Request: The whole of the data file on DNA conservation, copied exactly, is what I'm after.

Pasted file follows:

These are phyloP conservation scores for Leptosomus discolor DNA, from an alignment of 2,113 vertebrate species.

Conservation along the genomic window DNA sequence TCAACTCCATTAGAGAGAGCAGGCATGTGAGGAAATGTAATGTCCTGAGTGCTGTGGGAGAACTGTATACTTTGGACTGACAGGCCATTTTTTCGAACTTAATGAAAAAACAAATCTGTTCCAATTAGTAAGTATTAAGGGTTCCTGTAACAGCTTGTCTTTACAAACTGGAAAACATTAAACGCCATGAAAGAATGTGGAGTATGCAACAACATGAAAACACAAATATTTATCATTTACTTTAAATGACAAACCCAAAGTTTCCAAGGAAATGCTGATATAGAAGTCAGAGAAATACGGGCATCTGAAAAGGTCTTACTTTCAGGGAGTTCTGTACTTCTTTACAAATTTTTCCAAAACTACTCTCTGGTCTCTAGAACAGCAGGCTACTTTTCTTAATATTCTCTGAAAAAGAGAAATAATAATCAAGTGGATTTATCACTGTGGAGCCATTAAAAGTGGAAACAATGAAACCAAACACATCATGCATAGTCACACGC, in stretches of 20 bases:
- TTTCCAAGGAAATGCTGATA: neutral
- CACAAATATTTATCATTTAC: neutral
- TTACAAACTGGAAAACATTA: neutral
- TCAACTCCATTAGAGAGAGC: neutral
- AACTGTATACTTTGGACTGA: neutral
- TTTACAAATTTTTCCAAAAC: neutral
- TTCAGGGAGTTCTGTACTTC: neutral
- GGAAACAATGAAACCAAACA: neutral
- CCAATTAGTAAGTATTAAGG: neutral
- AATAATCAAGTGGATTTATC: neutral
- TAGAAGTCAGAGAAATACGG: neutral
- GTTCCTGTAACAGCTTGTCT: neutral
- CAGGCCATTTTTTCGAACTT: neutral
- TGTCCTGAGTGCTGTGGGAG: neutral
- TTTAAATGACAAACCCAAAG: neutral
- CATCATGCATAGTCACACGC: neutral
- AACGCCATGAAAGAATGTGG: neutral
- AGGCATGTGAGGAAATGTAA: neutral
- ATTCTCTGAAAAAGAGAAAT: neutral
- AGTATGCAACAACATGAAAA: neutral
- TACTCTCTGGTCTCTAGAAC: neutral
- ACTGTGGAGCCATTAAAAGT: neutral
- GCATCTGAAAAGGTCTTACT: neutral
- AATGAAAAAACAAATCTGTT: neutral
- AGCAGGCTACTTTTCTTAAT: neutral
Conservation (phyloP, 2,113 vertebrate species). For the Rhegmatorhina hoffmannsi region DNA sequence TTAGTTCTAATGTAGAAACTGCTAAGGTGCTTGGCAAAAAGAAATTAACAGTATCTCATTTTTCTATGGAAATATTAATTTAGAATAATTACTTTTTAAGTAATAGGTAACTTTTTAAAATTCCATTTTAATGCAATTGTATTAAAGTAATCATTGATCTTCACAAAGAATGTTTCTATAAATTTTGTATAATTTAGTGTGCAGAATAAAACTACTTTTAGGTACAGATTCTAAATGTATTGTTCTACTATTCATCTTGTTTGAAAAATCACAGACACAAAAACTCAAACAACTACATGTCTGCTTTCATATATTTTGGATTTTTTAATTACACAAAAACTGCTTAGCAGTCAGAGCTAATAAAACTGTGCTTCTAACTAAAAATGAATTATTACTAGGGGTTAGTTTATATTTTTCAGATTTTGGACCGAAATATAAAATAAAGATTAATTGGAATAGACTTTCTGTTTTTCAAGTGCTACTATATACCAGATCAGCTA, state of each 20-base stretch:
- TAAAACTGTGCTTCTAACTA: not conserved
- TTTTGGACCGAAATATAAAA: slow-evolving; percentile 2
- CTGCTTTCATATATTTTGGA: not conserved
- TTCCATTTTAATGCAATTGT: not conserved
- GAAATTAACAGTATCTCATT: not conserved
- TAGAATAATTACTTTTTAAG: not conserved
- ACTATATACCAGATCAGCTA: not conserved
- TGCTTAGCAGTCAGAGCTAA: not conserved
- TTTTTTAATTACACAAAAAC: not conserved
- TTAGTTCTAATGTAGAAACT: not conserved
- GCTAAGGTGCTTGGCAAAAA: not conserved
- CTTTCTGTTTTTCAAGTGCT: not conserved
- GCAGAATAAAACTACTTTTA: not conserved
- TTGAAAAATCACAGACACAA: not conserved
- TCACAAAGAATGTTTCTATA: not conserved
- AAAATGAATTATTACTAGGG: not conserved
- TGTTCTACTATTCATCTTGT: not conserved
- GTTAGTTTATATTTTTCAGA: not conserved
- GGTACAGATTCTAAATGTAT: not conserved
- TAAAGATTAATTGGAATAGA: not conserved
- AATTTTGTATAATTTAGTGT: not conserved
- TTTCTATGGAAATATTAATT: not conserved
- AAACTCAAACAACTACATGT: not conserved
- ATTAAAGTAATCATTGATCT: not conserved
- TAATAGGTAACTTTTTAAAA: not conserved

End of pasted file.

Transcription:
These are phyloP conservation scores for Leptosomus discolor DNA, from an alignment of 2,113 vertebrate species.

Conservation along the genomic window DNA sequence TCAACTCCATTAGAGAGAGCAGGCATGTGAGGAAATGTAATGTCCTGAGTGCTGTGGGAGAACTGTATACTTTGGACTGACAGGCCATTTTTTCGAACTTAATGAAAAAACAAATCTGTTCCAATTAGTAAGTATTAAGGGTTCCTGTAACAGCTTGTCTTTACAAACTGGAAAACATTAAACGCCATGAAAGAATGTGGAGTATGCAACAACATGAAAACACAAATATTTATCATTTACTTTAAATGACAAACCCAAAGTTTCCAAGGAAATGCTGATATAGAAGTCAGAGAAATACGGGCATCTGAAAAGGTCTTACTTTCAGGGAGTTCTGTACTTCTTTACAAATTTTTCCAAAACTACTCTCTGGTCTCTAGAACAGCAGGCTACTTTTCTTAATATTCTCTGAAAAAGAGAAATAATAATCAAGTGGATTTATCACTGTGGAGCCATTAAAAGTGGAAACAATGAAACCAAACACATCATGCATAGTCACACGC, in stretches of 20 bases:
- TTTCCAAGGAAATGCTGATA: neutral
- CACAAATATTTATCATTTAC: neutral
- TTACAAACTGGAAAACATTA: neutral
- TCAACTCCATTAGAGAGAGC: neutral
- AACTGTATACTTTGGACTGA: neutral
- TTTACAAATTTTTCCAAAAC: neutral
- TTCAGGGAGTTCTGTACTTC: neutral
- GGAAACAATGAAACCAAACA: neutral
- CCAATTAGTAAGTATTAAGG: neutral
- AATAATCAAGTGGATTTATC: neutral
- TAGAAGTCAGAGAAATACGG: neutral
- GTTCCTGTAACAGCTTGTCT: neutral
- CAGGCCATTTTTTCGAACTT: neutral
- TGTCCTGAGTGCTGTGGGAG: neutral
- TTTAAATGACAAACCCAAAG: neutral
- CATCATGCATAGTCACACGC: neutral
- AACGCCATGAAAGAATGTGG: neutral
- AGGCATGTGAGGAAATGTAA: neutral
- ATTCTCTGAAAAAGAGAAAT: neutral
- AGTATGCAACAACATGAAAA: neutral
- TACTCTCTGGTCTCTAGAAC: neutral
- ACTGTGGAGCCATTAAAAGT: neutral
- GCATCTGAAAAGGTCTTACT: neutral
- AATGAAAAAACAAATCTGTT: neutral
- AGCAGGCTACTTTTCTTAAT: neutral
Conservation (phyloP, 2,113 vertebrate species). For the Rhegmatorhina hoffmannsi region DNA sequence TTAGTTCTAATGTAGAAACTGCTAAGGTGCTTGGCAAAAAGAAATTAACAGTATCTCATTTTTCTATGGAAATATTAATTTAGAATAATTACTTTTTAAGTAATAGGTAACTTTTTAAAATTCCATTTTAATGCAATTGTATTAAAGTAATCATTGATCTTCACAAAGAATGTTTCTATAAATTTTGTATAATTTAGTGTGCAGAATAAAACTACTTTTAGGTACAGATTCTAAATGTATTGTTCTACTATTCATCTTGTTTGAAAAATCACAGACACAAAAACTCAAACAACTACATGTCTGCTTTCATATATTTTGGATTTTTTAATTACACAAAAACTGCTTAGCAGTCAGAGCTAATAAAACTGTGCTTCTAACTAAAAATGAATTATTACTAGGGGTTAGTTTATATTTTTCAGATTTTGGACCGAAATATAAAATAAAGATTAATTGGAATAGACTTTCTGTTTTTCAAGTGCTACTATATACCAGATCAGCTA, state of each 20-base stretch:
- TAAAACTGTGCTTCTAACTA: not conserved
- TTTTGGACCGAAATATAAAA: slow-evolving; percentile 2
- CTGCTTTCATATATTTTGGA: not conserved
- TTCCATTTTAATGCAATTGT: not conserved
- GAAATTAACAGTATCTCATT: not conserved
- TAGAATAATTACTTTTTAAG: not conserved
- ACTATATACCAGATCAGCTA: not conserved
- TGCTTAGCAGTCAGAGCTAA: not conserved
- TTTTTTAATTACACAAAAAC: not conserved
- TTAGTTCTAATGTAGAAACT: not conserved
- GCTAAGGTGCTTGGCAAAAA: not conserved
- CTTTCTGTTTTTCAAGTGCT: not conserved
- GCAGAATAAAACTACTTTTA: not conserved
- TTGAAAAATCACAGACACAA: not conserved
- TCACAAAGAATGTTTCTATA: not conserved
- AAAATGAATTATTACTAGGG: not conserved
- TGTTCTACTATTCATCTTGT: not conserved
- GTTAGTTTATATTTTTCAGA: not conserved
- GGTACAGATTCTAAATGTAT: not conserved
- TAAAGATTAATTGGAATAGA: not conserved
- AATTTTGTATAATTTAGTGT: not conserved
- TTTCTATGGAAATATTAATT: not conserved
- AAACTCAAACAACTACATGT: not conserved
- ATTAAAGTAATCATTGATCT: not conserved
- TAATAGGTAACTTTTTAAAA: not conserved